As markets change or business relationships develop, there is often a need for a principal to vary the agency agreement made with an agent. But the existence for a need is one thing, satisfying that need can be another.
The ideal position
The ideal position is that the agent has indicated that they too feel the need for the agency agreement to be varied. In this situation, the variation should be quite easily achieved.
The principal can put forward the variation – be it, for example, geographical, in respect of particular customers, or changes in the commission structure. If the agent agrees then the variation is achieved.
Best practice is for the agreement to vary to be in writing with the terms of the variation clearly set out. All too often what principal and agent believe they have agreed by way of variation (or for that matter, the terms of the original agency agreement) is not sufficiently clear. At this point the opportunity can arise for disagreement in the future as one party or the other seeks to take advantage of the uncertainty.
There is another reason for the variation to be in writing – although it is often overlooked. There is a provision in the Commercial Agents Regulations which gives a right to each of the principal and agent to request from the other a signed written document setting out the terms of the agency agreement including any terms subsequently agreed.
It follows that a variation of the agency agreement (whether the agreement was in writing or not) which was agreed orally could easily trigger a dispute if subsequently one party exercises their statutory right and requests a signed written document.
To add insult to injury – the Regulations make clear that this statutory right (as is the case with many other rights under the Regulations) cannot itself be waived!
The less than ideal position
If the principal – or even the agent – wishes to vary the agency agreement and the other party refuses, is this the end of the matter? Not necessarily.
The negotiated route
It is important to understand the reason behind the refusal. With this understanding it may be possible to tweak the proposed variation or offer an inducement to agree the variation.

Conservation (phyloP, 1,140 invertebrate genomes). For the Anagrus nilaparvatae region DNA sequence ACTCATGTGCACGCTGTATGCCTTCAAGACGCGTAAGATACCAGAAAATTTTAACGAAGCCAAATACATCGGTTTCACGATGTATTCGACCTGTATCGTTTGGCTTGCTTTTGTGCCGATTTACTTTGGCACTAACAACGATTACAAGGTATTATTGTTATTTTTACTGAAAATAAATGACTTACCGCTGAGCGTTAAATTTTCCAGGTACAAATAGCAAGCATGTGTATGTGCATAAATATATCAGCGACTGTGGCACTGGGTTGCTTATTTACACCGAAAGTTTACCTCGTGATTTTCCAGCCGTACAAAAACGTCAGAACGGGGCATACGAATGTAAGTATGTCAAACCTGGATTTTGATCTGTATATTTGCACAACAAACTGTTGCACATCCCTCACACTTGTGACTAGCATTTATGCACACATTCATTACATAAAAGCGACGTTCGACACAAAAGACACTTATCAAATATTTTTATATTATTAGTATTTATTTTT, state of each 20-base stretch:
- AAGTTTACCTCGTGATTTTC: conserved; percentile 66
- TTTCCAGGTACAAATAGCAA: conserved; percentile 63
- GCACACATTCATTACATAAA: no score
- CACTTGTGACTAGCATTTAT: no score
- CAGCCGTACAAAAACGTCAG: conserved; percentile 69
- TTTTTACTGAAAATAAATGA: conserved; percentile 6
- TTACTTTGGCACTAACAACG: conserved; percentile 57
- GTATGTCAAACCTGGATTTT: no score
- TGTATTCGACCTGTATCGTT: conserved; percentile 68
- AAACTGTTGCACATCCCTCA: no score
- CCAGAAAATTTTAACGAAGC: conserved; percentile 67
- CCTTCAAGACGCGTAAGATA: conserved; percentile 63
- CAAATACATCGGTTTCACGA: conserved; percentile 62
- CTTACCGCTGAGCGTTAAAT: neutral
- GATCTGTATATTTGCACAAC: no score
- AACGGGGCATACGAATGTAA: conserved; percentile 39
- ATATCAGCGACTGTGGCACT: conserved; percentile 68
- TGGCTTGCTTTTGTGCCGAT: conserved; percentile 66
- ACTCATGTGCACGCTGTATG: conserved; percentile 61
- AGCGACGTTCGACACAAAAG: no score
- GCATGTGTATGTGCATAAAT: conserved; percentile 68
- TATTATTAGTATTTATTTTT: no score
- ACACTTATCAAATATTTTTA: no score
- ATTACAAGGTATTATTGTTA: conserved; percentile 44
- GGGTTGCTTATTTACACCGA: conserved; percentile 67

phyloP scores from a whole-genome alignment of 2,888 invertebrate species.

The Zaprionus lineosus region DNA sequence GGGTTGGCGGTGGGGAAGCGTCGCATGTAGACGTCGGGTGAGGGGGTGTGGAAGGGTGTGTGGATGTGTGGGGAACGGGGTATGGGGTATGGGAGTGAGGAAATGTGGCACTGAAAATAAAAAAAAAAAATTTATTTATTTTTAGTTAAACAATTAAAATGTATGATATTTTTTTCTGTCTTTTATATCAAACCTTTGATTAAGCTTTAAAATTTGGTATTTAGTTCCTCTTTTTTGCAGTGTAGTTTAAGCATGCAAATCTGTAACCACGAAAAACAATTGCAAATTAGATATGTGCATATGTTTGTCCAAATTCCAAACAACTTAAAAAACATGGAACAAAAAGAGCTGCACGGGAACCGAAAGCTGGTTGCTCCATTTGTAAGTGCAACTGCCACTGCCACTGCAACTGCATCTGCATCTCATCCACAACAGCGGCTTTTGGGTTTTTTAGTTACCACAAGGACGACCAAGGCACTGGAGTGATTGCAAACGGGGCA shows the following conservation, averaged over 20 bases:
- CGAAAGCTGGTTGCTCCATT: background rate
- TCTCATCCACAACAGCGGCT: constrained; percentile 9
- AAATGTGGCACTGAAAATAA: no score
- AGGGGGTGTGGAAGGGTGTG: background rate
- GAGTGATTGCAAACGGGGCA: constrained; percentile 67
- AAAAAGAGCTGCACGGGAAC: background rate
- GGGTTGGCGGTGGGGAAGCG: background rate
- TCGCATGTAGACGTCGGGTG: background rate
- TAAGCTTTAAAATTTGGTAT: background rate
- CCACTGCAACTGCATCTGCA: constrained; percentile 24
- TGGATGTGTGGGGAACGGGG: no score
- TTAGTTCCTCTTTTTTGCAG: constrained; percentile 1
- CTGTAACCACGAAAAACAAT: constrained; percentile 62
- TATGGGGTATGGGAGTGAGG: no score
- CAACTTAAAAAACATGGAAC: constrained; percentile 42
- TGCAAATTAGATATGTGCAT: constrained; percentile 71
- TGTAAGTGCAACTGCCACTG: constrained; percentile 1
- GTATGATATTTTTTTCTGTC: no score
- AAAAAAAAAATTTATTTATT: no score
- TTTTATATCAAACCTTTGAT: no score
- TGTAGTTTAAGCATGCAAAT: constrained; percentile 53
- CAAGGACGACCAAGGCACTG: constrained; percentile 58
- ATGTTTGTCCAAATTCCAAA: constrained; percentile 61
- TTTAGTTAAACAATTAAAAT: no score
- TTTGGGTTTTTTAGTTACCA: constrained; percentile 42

When considering an inducement, it might be appropriate for the principal in particular to identify whether there is anything which may be offered that satisfies both sides from a financial or practical perspective.
Most variations sought by either principal or agent will be concerned with the scope of the agency or the commission payable by the principal to the agent.
The scope of the agency may offer an opportunity for the principal to find a way of working round the refusal of the agent to agree a variation of the agency agreement.
The scope of the agency agreement will be concerned with:
The geographical area of the agency;
the products which are the subject of the agency; and
the channels to market which are granted to the agent.
A careful consideration of the grant may highlight that:
It is not as broad as the principal might otherwise have thought; or
There are gaps in the scope which offer opportunity for the principal to exploit. This is because what is not granted by the principal to the agent under the terms of the agency agreement will remain with the principal.
As a result in either case the principal may be able to work with the agreement as it stands.
Attempting to enforce
It is open to the principal to adopt the position of the US idiom “my way or the highway”. The difficulty with this approach is that a refusal by the agent to agree the variation followed by the subsequent enforcement of the variation by the principal will leave the agent in the position to claim that:
The enforced variation is unilateral – not consensual
As such, this amounts to a serious (repudiatory) breach of the agency agreement by the principal; which
The agent accepts so bringing the agency agreement to an immediate end and positioning the agent to claim its statutory rights under the Regulations and any additional contractual rights under the agency agreement itself!
However, the principal may be able to achieve what is effectively a unilateral variation by stealth depending on the actions taken by the principal.
By proceeding in a way which treats the variation as being in place and which is simply ignored by the agent may, over time, result in the position where the agent is deemed to have accepted the variation. But there is the risk that the agent is alert to what is being attempted by the principal and prevents the principal from achieving its objective.
Traps for the unwary
In 2018, the UK Supreme Court gave judgment in respect of a commercial dispute about whether a provision in the written agreement between the parties which prohibited oral variations was enforceable or not.
The Supreme Court decided that it was. As such, although the evidence showed that the parties had agreed orally to vary the written agreement, that oral agreement could not be relied upon because of the prohibition in the written agreement!
Following on from that 2018 judgment, if a written agency agreement provides for certain procedures to be followed if the parties wish to vary the agreement, it will be important to fulfil those procedures. A failure to do so may be costly.
Take home points
It is critical that the principal and agent understand the scope of the agency agreement.
If a variation is agreed in principle, then it should be documented. A failure to do so may lead to a dispute.
If a variation is not agreed, there are ways – particularly for the principal – in which the desired end result can be achieved, but each approach must be considered carefully.
Need more information about the above people and legal expertise? Talk to one of our lawyers: +44 (0)20 7628 2000
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